I grabbed it, checked it out, and perused it that night. Turns out Ms. McEwan lives in Virginia and thanks to some google-sleuthing by fellow garden writer, C.L. Fornari, I spoke to Barbara briefly by phone. She is 82 now and retired from garden writing and speaking. Which is too bad, as I'd have loved to tap her for some local talks. She was not aware of the movement to get the White House lawn to be organic and to add a real edible garden to the estate. "Oh, how intriguing," was her comment. She is online and I hope will respond to this post with her 2 cents on current White House landscape plans.
Some juicy bits from her book that may interest our new President as he decides what to do with the vast amount of White House lawn:
"Before he and Abigail moved to the yet unfinished White House in the new capital city of Washington, Adams demanded only one thing be accomplished by the time they arrived in the fall of 1800: He must have a vegetable garden to supply food for the coming winter. Landscaping was left to his friend and successor, Thomas Jefferson."
"...during Polk's and Taylor's tenures the President's Park was still under the experienced and capable hands of John Ousley and Jemmy Maher. (William Whalen was no longer working as a kitchen gardener by the time Polk arrived.) The two men continued the landscaping plans set forth under Andrew Jackson. Maher, the more enterprising, has his own nursery business to supplement his government income. This relegated Ousley to the role of secondary player in maintaining the grounds. Even had either been inclined to do more, a tight budget provided by Congress would have prevented any new major project. Ousley in effect was a general maintenance man, taking care of his flowers, vegetables, orangery, and lawn, providing the residents of the great house with food and visual enjoyment when it was wanted. The extent of his additional enterprise during this period was confined to selling lawn grass to a livery stable owner, whose employees cut it for hay. A farmer was then allowed to graze his sheep, again for a fee. With the money he received, Ousley bought gardening tools and supplies.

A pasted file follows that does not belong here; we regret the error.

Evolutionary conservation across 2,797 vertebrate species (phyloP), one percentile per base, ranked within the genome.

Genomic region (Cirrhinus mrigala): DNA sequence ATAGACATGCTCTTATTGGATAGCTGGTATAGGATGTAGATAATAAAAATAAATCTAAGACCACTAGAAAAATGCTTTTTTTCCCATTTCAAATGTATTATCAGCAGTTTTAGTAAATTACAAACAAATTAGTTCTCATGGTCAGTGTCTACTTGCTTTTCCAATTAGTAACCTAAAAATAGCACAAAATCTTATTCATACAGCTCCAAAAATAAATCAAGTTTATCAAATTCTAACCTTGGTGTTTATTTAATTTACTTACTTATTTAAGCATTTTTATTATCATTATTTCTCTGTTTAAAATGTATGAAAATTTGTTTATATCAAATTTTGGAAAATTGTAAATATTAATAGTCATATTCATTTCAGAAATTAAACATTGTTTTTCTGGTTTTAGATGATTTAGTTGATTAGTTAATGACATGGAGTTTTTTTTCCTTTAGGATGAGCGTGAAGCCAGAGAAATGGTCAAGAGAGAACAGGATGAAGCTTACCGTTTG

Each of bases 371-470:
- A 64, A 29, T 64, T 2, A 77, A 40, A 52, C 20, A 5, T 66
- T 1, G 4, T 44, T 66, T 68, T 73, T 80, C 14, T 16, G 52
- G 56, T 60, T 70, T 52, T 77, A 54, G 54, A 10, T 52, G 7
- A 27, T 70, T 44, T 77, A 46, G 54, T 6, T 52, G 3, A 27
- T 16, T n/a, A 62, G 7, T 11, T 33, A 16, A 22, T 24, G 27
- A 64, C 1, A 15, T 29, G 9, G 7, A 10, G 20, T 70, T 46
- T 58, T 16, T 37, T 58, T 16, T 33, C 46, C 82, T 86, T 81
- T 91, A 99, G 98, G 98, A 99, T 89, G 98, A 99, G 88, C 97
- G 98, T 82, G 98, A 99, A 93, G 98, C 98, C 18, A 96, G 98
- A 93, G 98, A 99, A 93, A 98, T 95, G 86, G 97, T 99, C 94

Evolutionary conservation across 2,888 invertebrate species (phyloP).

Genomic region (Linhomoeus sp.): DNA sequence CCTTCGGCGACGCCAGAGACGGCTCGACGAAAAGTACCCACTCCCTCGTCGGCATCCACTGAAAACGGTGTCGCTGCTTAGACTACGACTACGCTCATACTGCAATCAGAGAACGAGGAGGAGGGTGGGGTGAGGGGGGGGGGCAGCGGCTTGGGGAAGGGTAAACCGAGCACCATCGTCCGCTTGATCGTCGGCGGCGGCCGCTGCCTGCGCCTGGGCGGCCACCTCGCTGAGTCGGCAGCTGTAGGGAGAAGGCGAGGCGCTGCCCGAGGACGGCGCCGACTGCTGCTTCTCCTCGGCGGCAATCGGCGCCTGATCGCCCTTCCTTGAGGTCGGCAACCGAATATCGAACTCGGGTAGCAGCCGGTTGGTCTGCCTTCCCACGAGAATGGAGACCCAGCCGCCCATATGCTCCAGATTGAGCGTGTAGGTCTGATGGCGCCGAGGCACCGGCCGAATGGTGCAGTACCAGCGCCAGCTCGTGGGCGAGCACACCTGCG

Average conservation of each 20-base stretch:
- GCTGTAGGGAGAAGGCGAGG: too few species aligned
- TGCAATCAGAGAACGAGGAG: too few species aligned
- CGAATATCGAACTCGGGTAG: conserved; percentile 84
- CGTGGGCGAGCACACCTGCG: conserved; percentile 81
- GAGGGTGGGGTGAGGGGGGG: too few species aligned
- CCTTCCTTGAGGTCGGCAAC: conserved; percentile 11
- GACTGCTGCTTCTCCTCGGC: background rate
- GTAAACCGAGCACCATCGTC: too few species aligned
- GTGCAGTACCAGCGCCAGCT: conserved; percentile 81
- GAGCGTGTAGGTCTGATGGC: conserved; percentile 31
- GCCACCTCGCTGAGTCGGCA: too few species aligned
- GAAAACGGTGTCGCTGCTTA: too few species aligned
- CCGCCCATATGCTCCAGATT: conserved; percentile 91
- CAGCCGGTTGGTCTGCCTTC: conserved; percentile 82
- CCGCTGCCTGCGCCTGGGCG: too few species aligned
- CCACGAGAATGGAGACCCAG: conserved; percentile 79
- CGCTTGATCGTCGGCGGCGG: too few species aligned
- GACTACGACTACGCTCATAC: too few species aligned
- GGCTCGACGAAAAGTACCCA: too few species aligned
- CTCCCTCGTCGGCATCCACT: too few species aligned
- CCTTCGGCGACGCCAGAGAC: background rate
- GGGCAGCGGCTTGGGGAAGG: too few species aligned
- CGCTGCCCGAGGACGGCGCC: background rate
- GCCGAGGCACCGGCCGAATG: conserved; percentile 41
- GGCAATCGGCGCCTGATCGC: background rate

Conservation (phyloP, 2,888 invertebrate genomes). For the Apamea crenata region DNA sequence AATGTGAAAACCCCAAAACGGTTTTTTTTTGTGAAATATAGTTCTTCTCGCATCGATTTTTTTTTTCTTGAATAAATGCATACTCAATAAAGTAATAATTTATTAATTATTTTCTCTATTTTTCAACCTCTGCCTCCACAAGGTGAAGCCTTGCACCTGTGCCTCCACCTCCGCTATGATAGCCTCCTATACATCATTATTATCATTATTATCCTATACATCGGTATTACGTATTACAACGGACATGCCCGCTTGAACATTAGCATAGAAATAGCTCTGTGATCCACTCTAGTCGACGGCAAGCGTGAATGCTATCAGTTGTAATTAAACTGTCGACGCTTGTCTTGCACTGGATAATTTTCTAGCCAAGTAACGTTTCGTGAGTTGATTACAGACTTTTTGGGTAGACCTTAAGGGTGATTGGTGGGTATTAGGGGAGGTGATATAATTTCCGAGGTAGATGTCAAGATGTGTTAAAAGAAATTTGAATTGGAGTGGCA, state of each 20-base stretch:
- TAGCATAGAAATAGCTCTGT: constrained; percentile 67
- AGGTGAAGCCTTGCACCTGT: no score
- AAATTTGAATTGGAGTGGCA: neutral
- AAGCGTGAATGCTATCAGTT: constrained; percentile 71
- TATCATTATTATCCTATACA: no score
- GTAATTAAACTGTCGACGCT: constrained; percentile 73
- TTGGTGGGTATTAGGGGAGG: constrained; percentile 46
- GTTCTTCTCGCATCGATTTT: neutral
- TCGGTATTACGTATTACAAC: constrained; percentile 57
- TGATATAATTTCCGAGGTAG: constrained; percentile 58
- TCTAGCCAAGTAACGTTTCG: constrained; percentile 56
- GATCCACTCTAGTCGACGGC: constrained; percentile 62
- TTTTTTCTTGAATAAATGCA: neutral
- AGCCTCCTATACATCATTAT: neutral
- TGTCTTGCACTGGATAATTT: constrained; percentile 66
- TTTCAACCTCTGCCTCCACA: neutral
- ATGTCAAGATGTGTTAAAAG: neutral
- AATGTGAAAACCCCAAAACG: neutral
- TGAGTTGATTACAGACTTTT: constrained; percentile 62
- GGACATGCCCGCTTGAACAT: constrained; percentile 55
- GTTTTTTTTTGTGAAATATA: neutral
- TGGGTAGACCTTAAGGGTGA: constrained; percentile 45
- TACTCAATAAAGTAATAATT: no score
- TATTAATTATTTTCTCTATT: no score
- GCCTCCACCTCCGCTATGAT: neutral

The overall design Maher had labored to produce was now evident. Shrubs were grouped, which made them easier to water and to fence against wandering sheep and horses. Trees, still on the small side and not too many, nonetheless helped provide the proper setting for the kind of small focal points of beauty Jefferson had so much appreciated. Flowers, particularly roses, played their part but never in competition with the house itself or the expanses of lawn."
"Mrs. Mellon [commissioned by the Kennedys for a garden outside the oval office] found herself confronted with much White House history in the process of the garden's construction. Surprises occurred when the old soil was replaced with new. As the area was dig to a depth of four inches, many relics of bygone years, such as pieces of pots from the old greenhouses and Civil War horseshoes, were recovered. The biggest surprise of all was a cable of undetermined significance in one corner of the plot. It was cut -- and the diggers were immediately surrounded by security guards. Unbeknownst to the crew or Mrs. Mellon, this cable was par of the hotline that set off the nation's military alert. (In the haste of installing it during World War II its location had not been accurately recorded.)"